Tucson for Banff Film Festival & More

From Ajo, I head east on Hwy 86 to Tucson, which turns out to be a nice drive. There were some wildflowers in bloom along the way as well as some snow still remaining on the higher mountain peaks.


Baboquivari Peak

View larger photos/slideshow on Flickr


Banff Mountain Film Festival World Tour

When I lived in Colorado, I attended the Banff Mountain Film Festival World Tour each year. I have missed it the last couple years. It makes a stop in Tucson at the Fox Theatre downtown and I have tickets for all three nights. The Fox Theatre opened in 1930 and is the only Southwestern Art Deco theatre in the country. It closed down in 1974 and sat vacant until 1999, at which point it had deteriorated almost beyond restoration. In 1999 it was purchased by the Fox Tucson Theatre Foundation. After six years and a $13 million renovation, the Fox reopened on December 31, 2005. The renovation restored the theatre to its original décor, even down to the carpet, seat fabrics, and light fixtures. It is quite stunning, one of the most beautiful theatres I have seen. It is a beautiful venue for the film festival, which was great as always.


Historic Fox Theatre


Beautifully restored interior of Fox Theatre




Tucson Festival of Books

Also taking place while I was in Tucson was the 11th annual Tucson Festival of Books, which is held on the University of Arizona campus in downtown Tucson.


University of Arizona

Admission to the festival and all events is free. It is held on a Saturday and Sunday, with lots of author panel discussions held throughout the day and covering a wide range of genres/topics. I only went on Sunday, but enjoyed it so much I wished I had also gone on Saturday. Another event to put on my schedule to try to attend annually. Several people had mentioned that one of the most popular panelists is Luis Alberto Urrea. I attended one of his panels entitled Divides That Blind Us, which also included Dr. Carol Anderson and Noa Baum.


Dr. Carol Anderson, Luis Alberto Urrea, Noa Baum

The discussion was very thought-provoking. Urrea is quite a character, very entertaining. He reads his own books for the audio book recording. During the panel, he read a selection from his latest book, The House of Broken Angels, about trying to smuggle a parrot across the border and it was hilarious. I have just started listening to it. Dr. Anderson discussed her recent book entitled “White Rage”, which I subsequently read. While I thought I was fairly well informed on racial equality and justice issues in our nation, I learned so much from reading this book and highly recommend it.

Ed Asner of Mary Tyler Moore and Lou Grant fame was also on one of the panels I attended. He was hoot.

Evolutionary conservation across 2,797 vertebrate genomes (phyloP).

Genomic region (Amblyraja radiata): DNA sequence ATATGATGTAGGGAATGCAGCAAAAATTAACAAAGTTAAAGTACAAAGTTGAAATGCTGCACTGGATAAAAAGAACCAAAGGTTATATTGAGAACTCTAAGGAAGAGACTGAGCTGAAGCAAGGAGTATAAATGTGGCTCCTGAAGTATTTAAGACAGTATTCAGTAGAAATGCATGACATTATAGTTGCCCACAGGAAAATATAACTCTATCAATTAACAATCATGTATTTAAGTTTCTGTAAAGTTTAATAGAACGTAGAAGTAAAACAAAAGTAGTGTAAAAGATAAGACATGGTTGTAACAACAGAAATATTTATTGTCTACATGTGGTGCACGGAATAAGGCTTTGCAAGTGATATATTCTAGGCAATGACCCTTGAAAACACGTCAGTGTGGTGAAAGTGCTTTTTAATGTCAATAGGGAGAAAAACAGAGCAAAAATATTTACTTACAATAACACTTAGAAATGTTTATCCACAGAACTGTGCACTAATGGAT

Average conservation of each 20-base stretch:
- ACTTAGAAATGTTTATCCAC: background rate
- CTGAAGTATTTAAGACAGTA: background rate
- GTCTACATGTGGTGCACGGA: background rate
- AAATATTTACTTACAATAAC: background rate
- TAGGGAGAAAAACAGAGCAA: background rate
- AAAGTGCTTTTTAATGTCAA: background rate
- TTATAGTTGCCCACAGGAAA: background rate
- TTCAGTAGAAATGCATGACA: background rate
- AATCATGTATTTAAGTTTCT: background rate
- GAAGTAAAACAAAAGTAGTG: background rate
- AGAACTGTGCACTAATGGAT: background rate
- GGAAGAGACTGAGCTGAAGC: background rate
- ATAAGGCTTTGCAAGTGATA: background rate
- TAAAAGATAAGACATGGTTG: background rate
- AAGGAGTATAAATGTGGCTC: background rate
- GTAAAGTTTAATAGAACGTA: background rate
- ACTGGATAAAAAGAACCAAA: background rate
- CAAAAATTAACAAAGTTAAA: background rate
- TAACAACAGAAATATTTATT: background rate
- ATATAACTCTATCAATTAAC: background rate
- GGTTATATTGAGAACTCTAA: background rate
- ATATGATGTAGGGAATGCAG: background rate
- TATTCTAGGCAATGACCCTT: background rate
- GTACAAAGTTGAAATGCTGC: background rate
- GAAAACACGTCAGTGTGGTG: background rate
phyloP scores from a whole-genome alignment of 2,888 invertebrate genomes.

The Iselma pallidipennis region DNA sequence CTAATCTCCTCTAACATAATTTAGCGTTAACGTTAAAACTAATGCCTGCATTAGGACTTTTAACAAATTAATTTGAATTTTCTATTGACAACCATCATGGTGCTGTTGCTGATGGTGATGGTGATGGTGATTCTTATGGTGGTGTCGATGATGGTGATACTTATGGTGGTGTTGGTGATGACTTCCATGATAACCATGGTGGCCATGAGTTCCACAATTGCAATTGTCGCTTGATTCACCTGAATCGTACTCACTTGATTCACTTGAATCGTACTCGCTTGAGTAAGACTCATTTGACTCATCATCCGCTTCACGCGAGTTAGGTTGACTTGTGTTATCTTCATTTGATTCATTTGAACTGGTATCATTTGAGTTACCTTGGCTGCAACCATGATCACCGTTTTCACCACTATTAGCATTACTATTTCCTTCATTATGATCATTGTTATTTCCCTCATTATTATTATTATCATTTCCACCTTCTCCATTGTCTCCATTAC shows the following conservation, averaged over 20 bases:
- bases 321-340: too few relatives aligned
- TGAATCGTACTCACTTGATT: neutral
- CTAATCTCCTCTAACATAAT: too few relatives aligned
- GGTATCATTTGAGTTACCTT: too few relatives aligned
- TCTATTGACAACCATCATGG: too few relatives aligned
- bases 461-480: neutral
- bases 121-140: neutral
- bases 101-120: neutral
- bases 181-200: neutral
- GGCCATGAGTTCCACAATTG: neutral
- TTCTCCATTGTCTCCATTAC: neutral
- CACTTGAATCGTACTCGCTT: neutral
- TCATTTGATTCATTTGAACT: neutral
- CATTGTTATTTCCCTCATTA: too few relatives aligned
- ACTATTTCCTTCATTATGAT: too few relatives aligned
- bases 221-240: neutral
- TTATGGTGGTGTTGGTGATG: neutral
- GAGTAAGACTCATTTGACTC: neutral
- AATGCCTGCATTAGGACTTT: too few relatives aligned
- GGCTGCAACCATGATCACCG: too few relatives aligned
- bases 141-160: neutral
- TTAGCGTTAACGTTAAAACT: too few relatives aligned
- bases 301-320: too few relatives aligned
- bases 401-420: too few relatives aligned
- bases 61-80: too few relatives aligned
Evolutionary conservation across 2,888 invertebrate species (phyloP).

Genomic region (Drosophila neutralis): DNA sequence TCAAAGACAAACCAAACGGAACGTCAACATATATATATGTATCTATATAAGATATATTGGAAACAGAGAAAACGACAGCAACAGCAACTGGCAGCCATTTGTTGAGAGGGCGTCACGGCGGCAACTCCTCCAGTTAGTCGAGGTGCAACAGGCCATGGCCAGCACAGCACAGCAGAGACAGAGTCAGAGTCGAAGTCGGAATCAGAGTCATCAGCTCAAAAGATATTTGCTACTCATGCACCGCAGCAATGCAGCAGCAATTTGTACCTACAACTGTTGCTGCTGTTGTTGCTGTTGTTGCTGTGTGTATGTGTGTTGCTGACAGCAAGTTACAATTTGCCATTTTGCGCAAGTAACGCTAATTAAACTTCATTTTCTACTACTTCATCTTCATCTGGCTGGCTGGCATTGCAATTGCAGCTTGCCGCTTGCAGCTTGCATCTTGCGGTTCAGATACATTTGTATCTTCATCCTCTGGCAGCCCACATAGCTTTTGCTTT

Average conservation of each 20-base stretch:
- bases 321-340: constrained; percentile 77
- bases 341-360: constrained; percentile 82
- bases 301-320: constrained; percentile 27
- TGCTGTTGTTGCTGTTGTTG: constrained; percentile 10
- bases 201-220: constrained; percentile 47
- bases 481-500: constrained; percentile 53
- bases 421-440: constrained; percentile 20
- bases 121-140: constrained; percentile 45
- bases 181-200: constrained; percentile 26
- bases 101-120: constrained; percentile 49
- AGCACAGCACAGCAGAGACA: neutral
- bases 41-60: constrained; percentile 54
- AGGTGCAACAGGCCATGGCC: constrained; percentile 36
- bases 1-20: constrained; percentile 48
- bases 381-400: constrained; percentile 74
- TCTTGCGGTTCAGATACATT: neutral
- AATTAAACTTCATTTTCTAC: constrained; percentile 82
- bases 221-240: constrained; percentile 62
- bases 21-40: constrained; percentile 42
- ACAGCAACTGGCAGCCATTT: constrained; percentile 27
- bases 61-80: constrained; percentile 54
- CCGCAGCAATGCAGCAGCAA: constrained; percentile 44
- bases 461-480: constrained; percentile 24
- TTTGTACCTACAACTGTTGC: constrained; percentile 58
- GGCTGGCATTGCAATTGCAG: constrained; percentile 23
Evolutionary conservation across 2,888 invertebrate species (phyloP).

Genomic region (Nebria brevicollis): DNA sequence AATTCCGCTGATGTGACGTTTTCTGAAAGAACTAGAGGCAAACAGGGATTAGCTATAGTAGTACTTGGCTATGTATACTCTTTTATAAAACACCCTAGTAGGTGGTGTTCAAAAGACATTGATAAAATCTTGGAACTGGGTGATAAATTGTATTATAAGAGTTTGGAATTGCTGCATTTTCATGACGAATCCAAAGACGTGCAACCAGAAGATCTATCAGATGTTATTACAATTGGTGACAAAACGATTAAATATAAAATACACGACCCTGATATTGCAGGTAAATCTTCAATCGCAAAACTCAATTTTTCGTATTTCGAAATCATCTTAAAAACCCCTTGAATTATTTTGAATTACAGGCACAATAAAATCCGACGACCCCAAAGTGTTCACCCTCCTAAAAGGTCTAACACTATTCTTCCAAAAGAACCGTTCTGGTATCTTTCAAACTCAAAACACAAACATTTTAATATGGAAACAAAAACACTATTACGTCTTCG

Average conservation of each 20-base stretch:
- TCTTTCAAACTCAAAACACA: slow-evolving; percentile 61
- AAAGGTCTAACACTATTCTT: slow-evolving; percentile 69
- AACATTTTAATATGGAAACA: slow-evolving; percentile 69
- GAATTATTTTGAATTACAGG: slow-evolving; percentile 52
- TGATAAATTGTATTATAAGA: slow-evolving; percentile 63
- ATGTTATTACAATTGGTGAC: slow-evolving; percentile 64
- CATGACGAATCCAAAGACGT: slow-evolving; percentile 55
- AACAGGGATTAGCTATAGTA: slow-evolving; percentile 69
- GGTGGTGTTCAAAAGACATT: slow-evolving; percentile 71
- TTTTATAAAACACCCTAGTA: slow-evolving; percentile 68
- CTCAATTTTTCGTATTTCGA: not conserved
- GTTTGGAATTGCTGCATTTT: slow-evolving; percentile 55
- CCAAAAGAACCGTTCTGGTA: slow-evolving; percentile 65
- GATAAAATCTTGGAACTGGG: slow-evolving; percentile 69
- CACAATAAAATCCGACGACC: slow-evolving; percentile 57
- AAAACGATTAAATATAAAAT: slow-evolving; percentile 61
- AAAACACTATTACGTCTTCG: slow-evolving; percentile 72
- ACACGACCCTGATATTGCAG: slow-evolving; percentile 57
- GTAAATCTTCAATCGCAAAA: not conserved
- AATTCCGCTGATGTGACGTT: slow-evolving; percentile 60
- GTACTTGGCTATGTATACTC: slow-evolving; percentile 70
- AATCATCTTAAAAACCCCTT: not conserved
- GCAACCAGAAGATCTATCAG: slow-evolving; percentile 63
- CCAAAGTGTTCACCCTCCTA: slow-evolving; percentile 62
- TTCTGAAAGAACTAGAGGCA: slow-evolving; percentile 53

Mt. Lemmon Scenic Byway

One day I drove the scenic highway to the summit of Mt. Lemon, the highest peak in the Santa Catalina Mountains at 9,157 ft. It is located in the Coronado National Forest. The drive starts in a beautiful saguaro forest.


I never tire of seeing the beautiful saguaro cactus

There is lots of water flowing down the mountains from the snowmelt.


Amazing amount of water was coming off the mountains

Near the summit is Ski Valley. There is only a couple feet of snow but it’s enough to ski on I guess. I was there on a Tuesday when it is closed.


Skiing in Tucson!

The last two miles of road beyond the ski area was closed to vehicle travel. I parked there and walked up the rest of the way. A lot of the snow has melted, but quite a bit remains.


Looking to the east

Located at the summit is the University of Arizona’s Steward Observatory.


The end of the road

Mt. Lemmon is where the locals go during summer to escape the heat. It is generally 30 degrees cooler than on the valley floor. There are a few forest service campgrounds along the highway and lots of hiking trails.


Wasson Peak

I got in some more hiking in Saguaro National Park West. The park is in the Tucson Mountains and the hiking trails are beautiful. One afternoon I hiked up to Wasson Peak, the highest point in the park. There are several routes to the summit, I started at the King Canyon trailhead.


Starting up King Canyon Trail

This little horned lizard ran across the trail almost right under my foot.


Horned Lizard

There were lots of poppies in bloom as well as other wildflowers.


My favorite desert wildflower

The trail starts at about 2,850 ft. and climbs to 4,687 ft.


Looking back down the trail to the west


At a junction just ahead, the spur trail to Wasson Peak goes off to the right


This little rock wall was splashed with colorful lichen


Looking south from summit of Wasson Peak

I have had another great stay in Tucson; but I’m ready to leave the city behind and head to the mountains of southeast Arizona.



4 Comments on “Tucson for Banff Film Festival & More

  1. I love the book festival and am hoping to be a volunteer next year. I’ll let you know so we can perhaps meet. I don’t know if I can email you but mine is novelrambles at gmail if you wish to get in touch sometime.

    So far the condo purchase is going well and we sign the papers this week and plans are to be there on 4/26 for the walk-through. I can’t wait!

    Liked by 1 person

    • Hi Robin! I loved the book festival but there is so much happening it’s hard to decide which events to attend. Glad your closing is on track so you will officially be a part time Arizonan again. 😀

      I’ll email you. I was getting so much spam that I stopped publishing my email address on the blog. Look forward to meeting you!


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